Backpack Hunting

Backpack Hunting

By Cullen Zion THC Field-Staff


cullen zion

Summer is here, and to a backcountry hunter that means backpacking and scouting trips to get your body and gear ready for the season. My favorite place in the world is sitting on top of a ridge above timberline with the sun slowly rising watching deer and elk come to light on the wide open slopes at 12,000+ feet. This love of the Colorado high country drove me to start backpack hunting, and it has now turned into an obsession. It has also carried with me across state lines to hunt places like the wilderness areas in Arizona, and anywhere else I can put and boots on. I have come to love wild areas of other states, and appreciate the beauty that these remote areas have.


There are a few different ways to hunt the backcountry. One is with livestock, and if you are one of those hunters, you can consider me among the jealous. I like many am limited to what I can carry myself, which isn’t all bad. By carrying your own camp you are only limited by where your legs can take you, and you have the freedom to attack the backcountry however you choose. Two ways to do this are by bivouac hunting, or packing into a location and setting up a base camp. True bivy hunting involves carrying all of your camp and essentials with you while you hunt, and your camp is where you choose it to be that particular night. Bivy hunting is extremely effective, but it is for the toughest of the tough backcountry hunters. This is where you have to take a true minimalist mentality, and only take what you need to hunt and survive. The more common strategy is to pack into a location, setup a camp, and hunt in the general area of that camp. This doesn’t offer the complete freedom of a bivy hunt (although you can pick up and move whenever you want), but does allow you to get away from people and have a few creature comforts.


Besides being physically fit enough to hunt the backcountry (that is a whole other topic), you need to decide what your essentials and non-essentials are. No matter what strategy in the backcountry you use, the basic essentials are the same. You need food, shelter, clothing, and your hunting gear. Once you break those down, the essential vs non-essential debate can begin. For me, this is what I consider to be my essentials.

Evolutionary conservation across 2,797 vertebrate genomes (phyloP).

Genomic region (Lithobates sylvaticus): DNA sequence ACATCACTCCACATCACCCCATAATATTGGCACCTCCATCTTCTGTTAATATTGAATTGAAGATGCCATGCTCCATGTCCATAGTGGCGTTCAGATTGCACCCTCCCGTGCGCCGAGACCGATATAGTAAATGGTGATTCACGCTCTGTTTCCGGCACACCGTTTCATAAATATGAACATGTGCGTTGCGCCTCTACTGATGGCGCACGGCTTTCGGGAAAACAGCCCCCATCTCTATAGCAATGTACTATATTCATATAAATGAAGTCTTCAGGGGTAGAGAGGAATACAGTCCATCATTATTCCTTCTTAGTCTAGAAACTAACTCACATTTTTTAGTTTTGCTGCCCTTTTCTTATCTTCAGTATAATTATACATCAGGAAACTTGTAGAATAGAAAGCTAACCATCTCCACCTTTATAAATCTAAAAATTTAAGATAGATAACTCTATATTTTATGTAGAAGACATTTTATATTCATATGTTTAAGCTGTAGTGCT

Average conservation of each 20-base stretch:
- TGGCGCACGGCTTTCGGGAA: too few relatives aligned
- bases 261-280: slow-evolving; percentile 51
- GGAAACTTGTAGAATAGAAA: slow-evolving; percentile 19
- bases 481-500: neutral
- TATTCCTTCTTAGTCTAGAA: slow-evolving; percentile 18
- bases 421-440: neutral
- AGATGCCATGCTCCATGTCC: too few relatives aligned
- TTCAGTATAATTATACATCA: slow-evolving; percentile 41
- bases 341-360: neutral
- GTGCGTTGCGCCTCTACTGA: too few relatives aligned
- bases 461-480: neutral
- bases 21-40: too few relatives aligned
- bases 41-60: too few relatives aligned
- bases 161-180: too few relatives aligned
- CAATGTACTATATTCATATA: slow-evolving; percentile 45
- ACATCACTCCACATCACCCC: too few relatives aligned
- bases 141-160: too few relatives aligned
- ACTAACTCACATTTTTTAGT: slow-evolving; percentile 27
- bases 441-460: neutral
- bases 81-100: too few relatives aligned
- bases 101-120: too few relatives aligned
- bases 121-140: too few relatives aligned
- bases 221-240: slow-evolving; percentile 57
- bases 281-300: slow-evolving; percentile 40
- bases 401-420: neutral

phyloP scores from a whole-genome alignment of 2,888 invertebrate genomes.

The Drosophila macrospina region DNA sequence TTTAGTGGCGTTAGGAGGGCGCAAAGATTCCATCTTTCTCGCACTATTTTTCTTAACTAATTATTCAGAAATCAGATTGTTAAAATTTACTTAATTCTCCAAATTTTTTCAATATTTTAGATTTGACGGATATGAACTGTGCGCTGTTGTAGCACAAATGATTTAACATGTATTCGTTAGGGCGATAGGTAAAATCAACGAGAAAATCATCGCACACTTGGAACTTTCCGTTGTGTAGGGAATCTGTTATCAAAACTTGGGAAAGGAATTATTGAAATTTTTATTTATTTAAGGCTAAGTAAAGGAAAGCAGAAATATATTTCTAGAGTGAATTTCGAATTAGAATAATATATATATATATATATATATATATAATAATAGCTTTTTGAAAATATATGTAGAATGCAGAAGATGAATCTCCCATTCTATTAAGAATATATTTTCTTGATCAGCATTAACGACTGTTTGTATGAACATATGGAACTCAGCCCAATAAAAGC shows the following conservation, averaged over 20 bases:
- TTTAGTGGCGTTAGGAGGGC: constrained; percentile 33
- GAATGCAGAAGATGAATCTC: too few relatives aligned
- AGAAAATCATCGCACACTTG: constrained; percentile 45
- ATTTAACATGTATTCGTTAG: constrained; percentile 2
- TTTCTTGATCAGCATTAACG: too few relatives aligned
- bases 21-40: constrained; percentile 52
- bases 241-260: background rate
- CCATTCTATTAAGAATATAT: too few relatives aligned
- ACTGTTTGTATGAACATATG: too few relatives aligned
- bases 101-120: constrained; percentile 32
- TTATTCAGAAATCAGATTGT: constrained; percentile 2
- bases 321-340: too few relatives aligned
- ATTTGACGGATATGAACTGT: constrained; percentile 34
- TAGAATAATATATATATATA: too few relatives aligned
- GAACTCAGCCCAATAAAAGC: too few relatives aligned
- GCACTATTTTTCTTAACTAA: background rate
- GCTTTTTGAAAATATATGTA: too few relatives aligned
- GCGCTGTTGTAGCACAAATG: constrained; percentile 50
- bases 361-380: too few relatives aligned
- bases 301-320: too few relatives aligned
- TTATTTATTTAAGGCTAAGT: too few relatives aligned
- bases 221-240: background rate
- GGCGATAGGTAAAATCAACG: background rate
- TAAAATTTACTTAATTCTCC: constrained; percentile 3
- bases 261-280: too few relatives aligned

This is the area I struggle and play with the most. You have the delicate balance of shaving ounces, while still providing your body with enough calories to keep you going on extended hunts. Where I really run into my problems is that I want to eat healthy foods, but they don’t necessarily always have a great calorie to weight ratio. I usually keep my food to around 1.3 lbs. per day, and never want to go over 1.5 lbs. per day. I try to also get at least 2,200 calories per day and would love to get to 2,500 plus, but haven’t found the right food combinations yet. I also like foods that are quick, and that I can eat on the go. What I’ve personally found for my body when hunting hard is that high calories carry priority over “healthy” foods. My typical day of food would consist of Poptarts 1st thing in the morning, a snack/bar mid-morning, a peanut butter, honey and bacon wrap for lunch, another snack/bar mid-afternoon, and a Mountain House for dinner. For longer hunts I will also throw in some Fritos to eat throughout the day because they are light and really high in calories. Other than the Mountain Houses for dinner, all my foods can be eaten while on the move. Really what you pack for food is all personal preference, and what your body needs. The baselines I would recommend are under 1.5 lbs. per day, and over 2,000 calories per day.